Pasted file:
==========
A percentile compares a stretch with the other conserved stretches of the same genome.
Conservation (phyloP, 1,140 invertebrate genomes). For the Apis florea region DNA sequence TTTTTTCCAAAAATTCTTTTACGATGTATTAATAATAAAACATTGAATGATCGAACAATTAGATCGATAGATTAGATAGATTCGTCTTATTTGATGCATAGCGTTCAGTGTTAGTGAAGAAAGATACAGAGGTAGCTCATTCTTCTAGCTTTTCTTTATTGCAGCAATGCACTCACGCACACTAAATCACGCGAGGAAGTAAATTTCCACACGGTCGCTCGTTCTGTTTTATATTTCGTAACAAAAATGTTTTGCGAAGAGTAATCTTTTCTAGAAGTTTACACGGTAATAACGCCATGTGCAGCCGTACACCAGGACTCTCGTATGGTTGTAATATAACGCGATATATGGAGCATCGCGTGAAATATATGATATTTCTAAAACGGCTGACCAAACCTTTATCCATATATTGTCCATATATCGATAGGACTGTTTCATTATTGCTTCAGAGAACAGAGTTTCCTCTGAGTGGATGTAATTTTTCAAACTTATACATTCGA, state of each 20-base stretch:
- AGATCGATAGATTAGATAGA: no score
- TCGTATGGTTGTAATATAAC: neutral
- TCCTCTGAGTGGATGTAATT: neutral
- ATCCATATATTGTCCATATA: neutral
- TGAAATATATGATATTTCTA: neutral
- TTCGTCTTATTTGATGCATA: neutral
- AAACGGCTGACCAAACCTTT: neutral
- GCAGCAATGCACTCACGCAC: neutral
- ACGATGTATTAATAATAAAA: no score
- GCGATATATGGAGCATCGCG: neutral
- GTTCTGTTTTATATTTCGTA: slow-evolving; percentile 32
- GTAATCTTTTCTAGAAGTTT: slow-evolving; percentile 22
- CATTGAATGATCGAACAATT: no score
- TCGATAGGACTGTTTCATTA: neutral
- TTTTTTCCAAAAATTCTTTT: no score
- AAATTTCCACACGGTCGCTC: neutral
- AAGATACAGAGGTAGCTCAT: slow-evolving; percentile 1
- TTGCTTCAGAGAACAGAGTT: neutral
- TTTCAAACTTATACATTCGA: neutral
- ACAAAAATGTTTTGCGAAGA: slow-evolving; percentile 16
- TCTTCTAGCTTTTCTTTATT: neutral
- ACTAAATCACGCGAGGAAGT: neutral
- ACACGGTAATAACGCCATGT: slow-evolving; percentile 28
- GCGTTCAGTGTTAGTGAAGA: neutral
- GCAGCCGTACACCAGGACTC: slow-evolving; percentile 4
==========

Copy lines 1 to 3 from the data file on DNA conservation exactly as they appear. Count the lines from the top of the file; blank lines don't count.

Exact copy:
A percentile compares a stretch with the other conserved stretches of the same genome.
Conservation (phyloP, 1,140 invertebrate genomes). For the Apis florea region DNA sequence TTTTTTCCAAAAATTCTTTTACGATGTATTAATAATAAAACATTGAATGATCGAACAATTAGATCGATAGATTAGATAGATTCGTCTTATTTGATGCATAGCGTTCAGTGTTAGTGAAGAAAGATACAGAGGTAGCTCATTCTTCTAGCTTTTCTTTATTGCAGCAATGCACTCACGCACACTAAATCACGCGAGGAAGTAAATTTCCACACGGTCGCTCGTTCTGTTTTATATTTCGTAACAAAAATGTTTTGCGAAGAGTAATCTTTTCTAGAAGTTTACACGGTAATAACGCCATGTGCAGCCGTACACCAGGACTCTCGTATGGTTGTAATATAACGCGATATATGGAGCATCGCGTGAAATATATGATATTTCTAAAACGGCTGACCAAACCTTTATCCATATATTGTCCATATATCGATAGGACTGTTTCATTATTGCTTCAGAGAACAGAGTTTCCTCTGAGTGGATGTAATTTTTCAAACTTATACATTCGA, state of each 20-base stretch:
- AGATCGATAGATTAGATAGA: no score